When I was choosing university, my father told me: “Go ahead, Fatima. You don’t worry about anything, that’s what I work for; to pay for your school.” Later, when I was in college, I didn’t get the scholarships and financial aid I applied for and my parents, especially my father, discouraged me from working while I was studying.
My father, who had come to the United States from the state of Michoacán in Mexico in the 1980s and worked since then in construction, I wanted her to be an outstanding university student. She was worried that working would be a distraction to get it done.
American public and scholarly discourses portray Mexican men as authoritarian, controlling males who rigidly follow patriarchal norms and attitudes, who value work more than education and discourage their daughters from pursuing their academic and career goals.
This one-dimensional, racist and sexist representation of Mexican parents, however, does not fit mine. Instead, he helped raise four successful Chicana feminists, encouraging them to become aware of what they could do and pursue higher education.
Many academics find inspiration in personal places, and what led me to start my research and make certain professional decisions is no different. Right now I am a sociologist and researcher at Stanford University (California, USA), and my investigations deal with the intimate lives of men, particularly how social inequality frames their intimacy and their experiences.
“Why was my father a different man with his daughters than he was with his wife?”
I think that paternity is the entry point to study those intimate lives of men. And how my father practices it has been fundamental in my decision to start an academic portfolio that studies Latino parents.
Although my father encouraged his daughters to be independent and bright, his relationship with my mother was very traditional. She was financially and emotionally dependent on my father. Why was my father a different man with his daughters than with his wife? This contradiction resonated with every successful Latina I interviewed for my master’s thesis about their relationships with their own parents.
For that project, I focused on how Chicano and Latino parents help their daughters develop a feminist consciousness. The Latinas I interviewed shared with me several stories about how their parents played an active role in this through their attitudes toward financial autonomy, domestic abuse, and higher education.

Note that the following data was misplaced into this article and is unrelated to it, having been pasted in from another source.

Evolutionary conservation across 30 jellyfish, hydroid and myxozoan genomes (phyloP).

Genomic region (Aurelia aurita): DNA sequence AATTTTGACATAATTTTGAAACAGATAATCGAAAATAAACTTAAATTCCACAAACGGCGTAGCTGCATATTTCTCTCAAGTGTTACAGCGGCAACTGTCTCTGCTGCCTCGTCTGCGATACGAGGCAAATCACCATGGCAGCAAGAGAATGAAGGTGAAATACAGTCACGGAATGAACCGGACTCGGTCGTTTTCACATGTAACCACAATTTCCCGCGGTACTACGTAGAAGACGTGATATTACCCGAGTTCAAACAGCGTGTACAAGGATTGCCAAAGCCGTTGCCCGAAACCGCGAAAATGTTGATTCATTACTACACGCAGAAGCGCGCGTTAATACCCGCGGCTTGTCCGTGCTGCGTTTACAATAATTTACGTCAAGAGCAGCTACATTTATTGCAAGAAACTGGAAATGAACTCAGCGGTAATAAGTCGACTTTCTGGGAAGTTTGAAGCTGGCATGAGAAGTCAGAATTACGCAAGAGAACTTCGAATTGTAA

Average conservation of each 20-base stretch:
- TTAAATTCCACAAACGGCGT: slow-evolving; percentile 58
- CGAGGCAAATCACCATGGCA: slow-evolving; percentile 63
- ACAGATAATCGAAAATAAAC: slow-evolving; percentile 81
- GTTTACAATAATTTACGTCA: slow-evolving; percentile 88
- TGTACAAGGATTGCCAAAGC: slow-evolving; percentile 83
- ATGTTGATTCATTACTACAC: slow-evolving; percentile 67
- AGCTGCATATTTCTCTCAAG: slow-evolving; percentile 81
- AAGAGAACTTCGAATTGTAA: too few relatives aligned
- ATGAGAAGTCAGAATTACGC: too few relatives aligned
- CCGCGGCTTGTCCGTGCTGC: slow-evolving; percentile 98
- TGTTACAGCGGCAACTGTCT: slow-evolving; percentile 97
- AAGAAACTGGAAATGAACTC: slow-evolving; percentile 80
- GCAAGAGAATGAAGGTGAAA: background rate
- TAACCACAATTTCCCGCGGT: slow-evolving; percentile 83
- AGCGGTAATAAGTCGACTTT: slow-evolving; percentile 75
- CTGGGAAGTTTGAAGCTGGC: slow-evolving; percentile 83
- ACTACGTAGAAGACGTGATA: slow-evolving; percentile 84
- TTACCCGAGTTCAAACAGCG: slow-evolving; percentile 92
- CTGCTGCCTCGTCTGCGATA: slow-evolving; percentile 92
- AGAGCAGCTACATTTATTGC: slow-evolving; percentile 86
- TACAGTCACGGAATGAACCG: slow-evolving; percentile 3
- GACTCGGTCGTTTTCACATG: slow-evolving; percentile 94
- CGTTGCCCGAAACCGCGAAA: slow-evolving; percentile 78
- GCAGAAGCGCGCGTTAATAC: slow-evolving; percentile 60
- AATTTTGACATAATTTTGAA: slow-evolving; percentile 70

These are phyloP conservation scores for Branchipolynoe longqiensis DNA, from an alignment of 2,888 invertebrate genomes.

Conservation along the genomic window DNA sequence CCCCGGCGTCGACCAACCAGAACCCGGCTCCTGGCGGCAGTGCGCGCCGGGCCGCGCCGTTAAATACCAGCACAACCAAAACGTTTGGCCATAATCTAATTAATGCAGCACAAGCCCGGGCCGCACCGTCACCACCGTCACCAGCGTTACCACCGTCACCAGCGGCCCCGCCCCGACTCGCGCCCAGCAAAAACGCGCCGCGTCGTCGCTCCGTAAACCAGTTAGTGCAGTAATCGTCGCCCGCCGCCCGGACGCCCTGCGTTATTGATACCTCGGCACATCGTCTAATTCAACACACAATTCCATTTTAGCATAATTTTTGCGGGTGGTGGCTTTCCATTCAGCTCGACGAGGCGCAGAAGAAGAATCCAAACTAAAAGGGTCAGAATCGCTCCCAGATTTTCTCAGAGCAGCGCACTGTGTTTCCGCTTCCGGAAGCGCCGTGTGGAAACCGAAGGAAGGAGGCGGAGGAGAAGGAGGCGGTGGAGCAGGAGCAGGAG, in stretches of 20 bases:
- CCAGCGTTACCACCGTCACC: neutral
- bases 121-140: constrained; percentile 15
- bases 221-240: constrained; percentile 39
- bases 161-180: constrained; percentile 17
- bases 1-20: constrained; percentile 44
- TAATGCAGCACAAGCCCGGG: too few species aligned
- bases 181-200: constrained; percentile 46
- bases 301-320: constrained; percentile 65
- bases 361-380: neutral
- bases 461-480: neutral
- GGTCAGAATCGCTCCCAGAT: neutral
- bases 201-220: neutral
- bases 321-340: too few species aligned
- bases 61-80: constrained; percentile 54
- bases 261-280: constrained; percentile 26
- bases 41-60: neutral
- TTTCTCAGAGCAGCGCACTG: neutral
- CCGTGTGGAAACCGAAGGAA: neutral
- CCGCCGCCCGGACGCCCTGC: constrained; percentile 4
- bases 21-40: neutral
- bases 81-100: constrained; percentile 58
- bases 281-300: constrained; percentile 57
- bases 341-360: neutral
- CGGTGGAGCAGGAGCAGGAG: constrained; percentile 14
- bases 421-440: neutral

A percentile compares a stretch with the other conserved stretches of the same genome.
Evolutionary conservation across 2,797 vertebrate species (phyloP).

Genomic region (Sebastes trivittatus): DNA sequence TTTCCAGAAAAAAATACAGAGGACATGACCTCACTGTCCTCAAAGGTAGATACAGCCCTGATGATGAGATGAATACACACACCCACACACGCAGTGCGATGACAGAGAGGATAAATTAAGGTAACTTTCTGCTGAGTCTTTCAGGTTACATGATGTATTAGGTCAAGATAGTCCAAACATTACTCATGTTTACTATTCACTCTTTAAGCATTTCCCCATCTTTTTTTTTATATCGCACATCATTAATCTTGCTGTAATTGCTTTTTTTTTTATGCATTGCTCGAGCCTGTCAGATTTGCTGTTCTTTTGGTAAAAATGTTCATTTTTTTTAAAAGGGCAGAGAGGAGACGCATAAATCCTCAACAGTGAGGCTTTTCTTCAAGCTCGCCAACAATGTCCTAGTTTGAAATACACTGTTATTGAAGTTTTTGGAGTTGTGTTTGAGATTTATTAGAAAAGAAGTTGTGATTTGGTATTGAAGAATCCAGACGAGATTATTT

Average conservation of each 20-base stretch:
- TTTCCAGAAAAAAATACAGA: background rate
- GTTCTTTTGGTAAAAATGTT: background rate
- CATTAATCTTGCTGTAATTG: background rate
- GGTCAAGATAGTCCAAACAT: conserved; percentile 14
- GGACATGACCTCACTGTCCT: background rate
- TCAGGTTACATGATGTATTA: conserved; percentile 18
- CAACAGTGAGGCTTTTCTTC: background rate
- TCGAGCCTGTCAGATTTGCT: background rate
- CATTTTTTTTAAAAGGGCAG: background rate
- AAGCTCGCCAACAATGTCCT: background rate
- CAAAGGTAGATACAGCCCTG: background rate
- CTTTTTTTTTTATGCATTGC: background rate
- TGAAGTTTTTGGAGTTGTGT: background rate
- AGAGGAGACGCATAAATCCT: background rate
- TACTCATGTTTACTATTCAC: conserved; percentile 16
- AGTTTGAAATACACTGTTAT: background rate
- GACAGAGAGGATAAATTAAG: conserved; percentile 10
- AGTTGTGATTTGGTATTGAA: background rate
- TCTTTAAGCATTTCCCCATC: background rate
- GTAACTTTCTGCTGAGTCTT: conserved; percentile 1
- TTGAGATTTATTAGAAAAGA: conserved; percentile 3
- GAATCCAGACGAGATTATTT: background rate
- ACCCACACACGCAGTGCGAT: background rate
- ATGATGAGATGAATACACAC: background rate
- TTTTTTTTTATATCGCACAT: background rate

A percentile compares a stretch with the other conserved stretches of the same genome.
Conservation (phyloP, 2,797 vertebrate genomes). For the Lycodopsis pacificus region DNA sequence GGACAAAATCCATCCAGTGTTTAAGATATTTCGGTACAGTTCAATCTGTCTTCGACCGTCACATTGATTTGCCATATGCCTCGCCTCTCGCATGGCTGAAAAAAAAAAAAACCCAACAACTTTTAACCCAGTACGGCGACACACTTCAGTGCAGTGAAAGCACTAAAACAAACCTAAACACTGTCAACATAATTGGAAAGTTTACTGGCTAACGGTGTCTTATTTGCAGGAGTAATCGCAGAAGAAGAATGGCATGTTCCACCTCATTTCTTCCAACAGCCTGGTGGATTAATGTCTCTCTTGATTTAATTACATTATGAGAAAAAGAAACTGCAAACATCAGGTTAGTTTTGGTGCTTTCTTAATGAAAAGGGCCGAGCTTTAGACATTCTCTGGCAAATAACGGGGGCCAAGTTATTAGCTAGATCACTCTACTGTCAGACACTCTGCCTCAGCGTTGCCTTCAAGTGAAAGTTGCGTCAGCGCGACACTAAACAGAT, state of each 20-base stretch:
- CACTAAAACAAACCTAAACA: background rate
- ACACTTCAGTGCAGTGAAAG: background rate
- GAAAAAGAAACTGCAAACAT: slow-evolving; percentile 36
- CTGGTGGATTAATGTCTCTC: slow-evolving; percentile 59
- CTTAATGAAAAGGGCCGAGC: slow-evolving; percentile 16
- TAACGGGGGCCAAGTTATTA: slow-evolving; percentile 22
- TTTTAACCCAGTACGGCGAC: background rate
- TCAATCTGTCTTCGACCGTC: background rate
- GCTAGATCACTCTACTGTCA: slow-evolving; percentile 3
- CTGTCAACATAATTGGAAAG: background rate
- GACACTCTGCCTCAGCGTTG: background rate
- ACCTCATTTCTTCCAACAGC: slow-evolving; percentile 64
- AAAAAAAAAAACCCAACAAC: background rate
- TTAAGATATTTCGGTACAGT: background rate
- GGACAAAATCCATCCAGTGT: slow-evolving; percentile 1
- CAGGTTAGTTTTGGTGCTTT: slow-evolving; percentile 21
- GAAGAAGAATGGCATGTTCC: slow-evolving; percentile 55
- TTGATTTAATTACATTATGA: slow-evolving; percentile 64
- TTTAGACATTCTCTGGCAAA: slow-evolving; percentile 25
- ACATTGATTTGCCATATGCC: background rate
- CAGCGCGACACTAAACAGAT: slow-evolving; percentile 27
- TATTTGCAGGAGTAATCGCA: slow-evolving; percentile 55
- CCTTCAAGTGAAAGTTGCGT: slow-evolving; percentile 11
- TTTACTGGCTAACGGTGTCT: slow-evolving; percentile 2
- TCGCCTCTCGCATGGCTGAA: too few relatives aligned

Their parents supported their professional and academic aspirations so that they would be self-sufficient and not depend on any man for financial security. These women, however, admitted that they wished they had been able to change the way their fathers behaved towards their mothers. There was, therefore, the same paradox that I saw in my own family.
So I embarked on a doctorate to try to take my study one step further and include Latino parents as part of the project. I spent the first 5 years of graduate school preparing for this research, reading and publishing in the areas of social movements, fatherhood, and Latino sociology.
“Fatherhood can be a transformative experience for men, their masculinities and their attitudes towards gender”
I was overwhelmed by the multitude of ways in which I could approach my research and felt that I was not finding the right direction. Feeling lost when designing a research protocol, this project was more of a burden than anything else.
Ironically, my project on paternity in Chicano feminisms it became oppressive, and made me question whether I would be able to turn it into a Ph.D. line of research.
Five months before I had to defend my thesis, I had a conversation with my mentor, who asked me what made me passionate about this project. I thought about it for a second and blurted out, “Latino parents.”
One may think that these two lines are very different, but I realized that, to understand how Latino fathers – and men in general – raise feminist daughters, it is necessary to first examine what fatherhood means in the lives of Latinos. Only then will we discover under what conditions parenthood can be a transformative experience for men, their masculinities and their attitudes towards gender.
My sisters and I have been very important sources of change in our father. And he has helped shape our perceptions and expectations of men. And this leads us to ask: What is the role of women –as companions and daughters– in these transformations?
In a sense, my father has shaped my academic and professional path. For a long time, I was upset with my father for the way he treated my mother. He had a lot of power in our family, since he was the only financial supporter, which excused him from doing much of the housework and care.
“He raised me to be a feminist and therefore I use feminism to support Latino men”
After speaking with other Latino parents, I now have a myriad of nuances that help me understand my own father. I don’t justify many of the things my father has done and said in the past, but I do I understand that he himself carried a backpack of pain Of your past.
A key element of Chicano feminist thought is the ability to tolerate contradictions and ambiguities, understanding different perspectives. This faculty is what Chicana feminist scholar Gloria Anzaldúa called “the mestizo conscience”.
Due to his experiences as a Mexican working-class immigrant in the United States, my father taught me and my sisters how to survive and thrive in a society that denigrates Latinas because of their race and gender.
In return, I used the tools I developed from my academic training to understand him and other Mexican and Latino parents. He raised me to be a feminist and therefore I use feminism to support Latino men.